How do medications for depression work in teens?

Dr. Michael Roizen, MD
Internal Medicine
The most commonly prescribed medications for depression, panic disorder,
eating disorders, and obsessive-compulsive disorder (see below) are SSRIs, including fluoxetine (Prozac), paroxetine (Paxil), and sertraline (Zoloft), which work by allowing more serotonin to be available in your brain. Antidepressants are not a quick fix--it can take a few weeks before you begin to feel better. During that time you need to assess your feelings and moods and have the prescribing doctor adjust the medication accordingly, but it’s more of a slow fix than a quick one. SSRIs prevent serotonin from being taken up and broken down as fast, leaving it active in the synaptic spaces for a few nanoseconds longer, where it does its thing to make you feel good. SSRIs are not addicting but some patients may find them very helpful and stay on them for years, while others may be able to forgo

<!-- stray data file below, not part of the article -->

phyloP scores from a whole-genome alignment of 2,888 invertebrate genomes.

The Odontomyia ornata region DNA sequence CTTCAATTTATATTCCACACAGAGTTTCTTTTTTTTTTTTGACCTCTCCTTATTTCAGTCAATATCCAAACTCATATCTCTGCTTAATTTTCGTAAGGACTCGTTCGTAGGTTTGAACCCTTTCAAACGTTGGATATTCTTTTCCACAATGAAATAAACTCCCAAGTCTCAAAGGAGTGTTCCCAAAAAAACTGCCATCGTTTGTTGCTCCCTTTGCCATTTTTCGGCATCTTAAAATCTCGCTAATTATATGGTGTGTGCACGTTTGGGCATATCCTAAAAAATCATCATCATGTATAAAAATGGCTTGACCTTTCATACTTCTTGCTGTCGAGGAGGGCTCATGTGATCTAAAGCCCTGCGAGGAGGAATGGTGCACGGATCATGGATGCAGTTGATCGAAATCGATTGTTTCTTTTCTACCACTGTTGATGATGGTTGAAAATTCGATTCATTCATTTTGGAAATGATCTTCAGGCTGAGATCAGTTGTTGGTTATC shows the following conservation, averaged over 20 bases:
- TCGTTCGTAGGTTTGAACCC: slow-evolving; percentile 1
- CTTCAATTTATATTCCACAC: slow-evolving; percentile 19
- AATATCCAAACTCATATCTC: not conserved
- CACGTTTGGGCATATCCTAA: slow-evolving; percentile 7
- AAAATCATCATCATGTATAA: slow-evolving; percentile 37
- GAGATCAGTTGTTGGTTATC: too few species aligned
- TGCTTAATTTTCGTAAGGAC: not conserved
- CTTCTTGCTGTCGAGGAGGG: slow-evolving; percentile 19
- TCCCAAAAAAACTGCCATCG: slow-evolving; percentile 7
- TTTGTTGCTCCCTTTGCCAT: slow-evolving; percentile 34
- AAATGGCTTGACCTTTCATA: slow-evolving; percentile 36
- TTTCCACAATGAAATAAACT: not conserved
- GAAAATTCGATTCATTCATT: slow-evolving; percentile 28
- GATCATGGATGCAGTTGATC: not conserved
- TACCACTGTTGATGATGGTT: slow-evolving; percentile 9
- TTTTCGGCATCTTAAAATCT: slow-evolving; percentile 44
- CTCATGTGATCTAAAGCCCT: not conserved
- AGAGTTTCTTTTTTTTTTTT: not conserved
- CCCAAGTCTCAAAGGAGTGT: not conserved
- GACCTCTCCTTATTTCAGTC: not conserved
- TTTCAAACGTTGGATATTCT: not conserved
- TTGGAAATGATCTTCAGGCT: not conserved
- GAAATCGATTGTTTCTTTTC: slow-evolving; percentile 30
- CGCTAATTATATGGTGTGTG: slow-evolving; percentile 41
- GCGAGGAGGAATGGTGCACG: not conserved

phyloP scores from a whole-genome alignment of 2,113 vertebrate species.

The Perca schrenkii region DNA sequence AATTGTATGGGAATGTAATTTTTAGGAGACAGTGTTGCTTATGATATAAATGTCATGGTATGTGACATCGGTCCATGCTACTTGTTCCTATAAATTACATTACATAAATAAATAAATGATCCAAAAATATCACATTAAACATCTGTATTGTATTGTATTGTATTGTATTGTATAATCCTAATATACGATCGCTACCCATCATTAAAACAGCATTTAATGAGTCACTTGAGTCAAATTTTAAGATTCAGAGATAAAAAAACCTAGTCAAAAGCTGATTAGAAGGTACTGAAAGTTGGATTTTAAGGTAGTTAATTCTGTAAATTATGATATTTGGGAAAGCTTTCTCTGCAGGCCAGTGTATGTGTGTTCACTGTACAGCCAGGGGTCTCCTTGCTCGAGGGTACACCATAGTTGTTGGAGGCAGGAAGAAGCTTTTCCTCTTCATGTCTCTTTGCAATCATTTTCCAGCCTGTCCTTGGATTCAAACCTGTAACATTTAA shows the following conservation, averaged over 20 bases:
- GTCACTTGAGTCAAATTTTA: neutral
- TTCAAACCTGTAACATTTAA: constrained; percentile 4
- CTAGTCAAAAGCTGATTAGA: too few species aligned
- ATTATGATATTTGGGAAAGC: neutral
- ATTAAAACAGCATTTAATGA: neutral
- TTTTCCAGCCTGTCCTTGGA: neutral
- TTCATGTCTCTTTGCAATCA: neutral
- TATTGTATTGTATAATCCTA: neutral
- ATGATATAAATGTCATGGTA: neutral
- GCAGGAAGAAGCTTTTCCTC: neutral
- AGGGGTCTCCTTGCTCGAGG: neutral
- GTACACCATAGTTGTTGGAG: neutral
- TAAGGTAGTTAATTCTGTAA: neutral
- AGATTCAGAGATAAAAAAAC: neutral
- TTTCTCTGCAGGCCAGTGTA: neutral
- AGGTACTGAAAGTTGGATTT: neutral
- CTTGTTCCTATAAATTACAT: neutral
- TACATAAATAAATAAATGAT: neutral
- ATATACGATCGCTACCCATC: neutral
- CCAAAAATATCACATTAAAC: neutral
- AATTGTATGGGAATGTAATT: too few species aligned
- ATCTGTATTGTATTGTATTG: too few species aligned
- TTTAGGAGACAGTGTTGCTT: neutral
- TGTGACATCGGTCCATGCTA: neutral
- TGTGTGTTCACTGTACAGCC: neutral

them after a few months. They do not change your personality or make you a different person; they allow your brains own natural serotonin to do its own thing and help you re-find you.

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Important: This content reflects information from various individuals and organizations and may offer alternative or opposing points of view. It should not be used for medical advice, diagnosis or treatment. As always, you should consult with your healthcare provider about your specific health needs.